Alex Soojung-Kim Pang, Ph.D.

I study people, technology, and the worlds they make

A handy definition of technological determinism

You can put away your tin foil hats, the Guardian reports: a British company claims to have developed a cream that blocks radio signals.

Waves from televisions, mobile phones and radios are all around us. They pass through metres of concrete, so imagine what they’re doing to your skin.

Clarins reckon they have something to help. It’s Expertise 3P, “an ultra-sheer screen mist containing a pioneering combination of plant extracts capable of protecting the skin from the accelerated-ageing effects of all indoor and outdoor air pollution but, most significantly, the effects of Artificial Electromagnetic Waves.”…

One of the [active] ingredients, thermos thermophilus, comes from 2,000m deep in the ocean. The other, rhodiola rosea, lives in the extreme cold of Siberia….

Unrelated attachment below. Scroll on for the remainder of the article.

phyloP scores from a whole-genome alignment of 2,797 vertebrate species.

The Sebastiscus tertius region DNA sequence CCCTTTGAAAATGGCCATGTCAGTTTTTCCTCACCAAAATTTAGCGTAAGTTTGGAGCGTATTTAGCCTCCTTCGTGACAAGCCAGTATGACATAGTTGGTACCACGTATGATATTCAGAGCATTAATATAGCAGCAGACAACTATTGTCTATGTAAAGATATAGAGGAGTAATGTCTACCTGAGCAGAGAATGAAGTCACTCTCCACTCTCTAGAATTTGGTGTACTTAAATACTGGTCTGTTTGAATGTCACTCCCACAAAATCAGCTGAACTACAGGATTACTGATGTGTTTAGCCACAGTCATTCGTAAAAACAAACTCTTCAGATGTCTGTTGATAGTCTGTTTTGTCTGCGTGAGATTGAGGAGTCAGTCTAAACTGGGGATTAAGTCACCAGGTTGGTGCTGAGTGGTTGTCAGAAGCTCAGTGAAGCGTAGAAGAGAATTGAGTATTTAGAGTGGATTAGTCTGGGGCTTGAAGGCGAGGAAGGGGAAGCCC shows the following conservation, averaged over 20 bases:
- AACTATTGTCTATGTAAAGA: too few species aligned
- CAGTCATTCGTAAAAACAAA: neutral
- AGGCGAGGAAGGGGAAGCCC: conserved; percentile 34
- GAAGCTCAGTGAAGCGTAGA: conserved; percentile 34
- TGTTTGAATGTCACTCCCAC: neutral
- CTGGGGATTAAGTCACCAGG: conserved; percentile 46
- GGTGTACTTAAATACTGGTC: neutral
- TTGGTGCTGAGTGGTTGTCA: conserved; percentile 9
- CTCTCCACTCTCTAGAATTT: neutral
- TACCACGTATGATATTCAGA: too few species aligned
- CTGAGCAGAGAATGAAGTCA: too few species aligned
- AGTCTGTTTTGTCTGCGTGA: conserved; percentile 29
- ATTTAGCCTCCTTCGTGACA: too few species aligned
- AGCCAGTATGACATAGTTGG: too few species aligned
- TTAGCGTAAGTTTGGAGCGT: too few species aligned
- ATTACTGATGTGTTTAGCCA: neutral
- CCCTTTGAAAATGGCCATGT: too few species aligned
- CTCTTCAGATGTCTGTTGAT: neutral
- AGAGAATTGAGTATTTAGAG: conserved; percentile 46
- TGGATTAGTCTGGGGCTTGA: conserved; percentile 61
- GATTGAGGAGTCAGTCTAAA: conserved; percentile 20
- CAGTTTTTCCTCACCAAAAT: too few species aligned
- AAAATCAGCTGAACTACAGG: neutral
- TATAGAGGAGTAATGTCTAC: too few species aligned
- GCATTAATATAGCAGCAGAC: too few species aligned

Michael Bluck, an engineer at Imperial College, sounds distinctly unconvinced…. If you were intent on stopping the waves, Bluck explains that you could scatter them with a fine mesh of metal or absorb them – although the energy would be converted to heat, which would cook your skin.

But what about the ocean ingredients that prevented ageing in lab tests? “Presumably there’s not a lot in the way of electromagnetic waves, particularly artificial ones, down in the bottom of the ocean, so why the organisms should have evolved this capability is beyond me,” says Bluck.

His advice for anyone worried about EM radiation? “Live as far away from the producers of EM waves as possible and live with the consequences of having no friends and no life,” he says.


  1. So, if the squiddies in the Matrix had this “Expertise 3P” cream, they would have survived the EMP weapons on board the Nebuchadnezzar?

  2. Exactly! And a good reason to worry about this new technology falling into the wrong hands….

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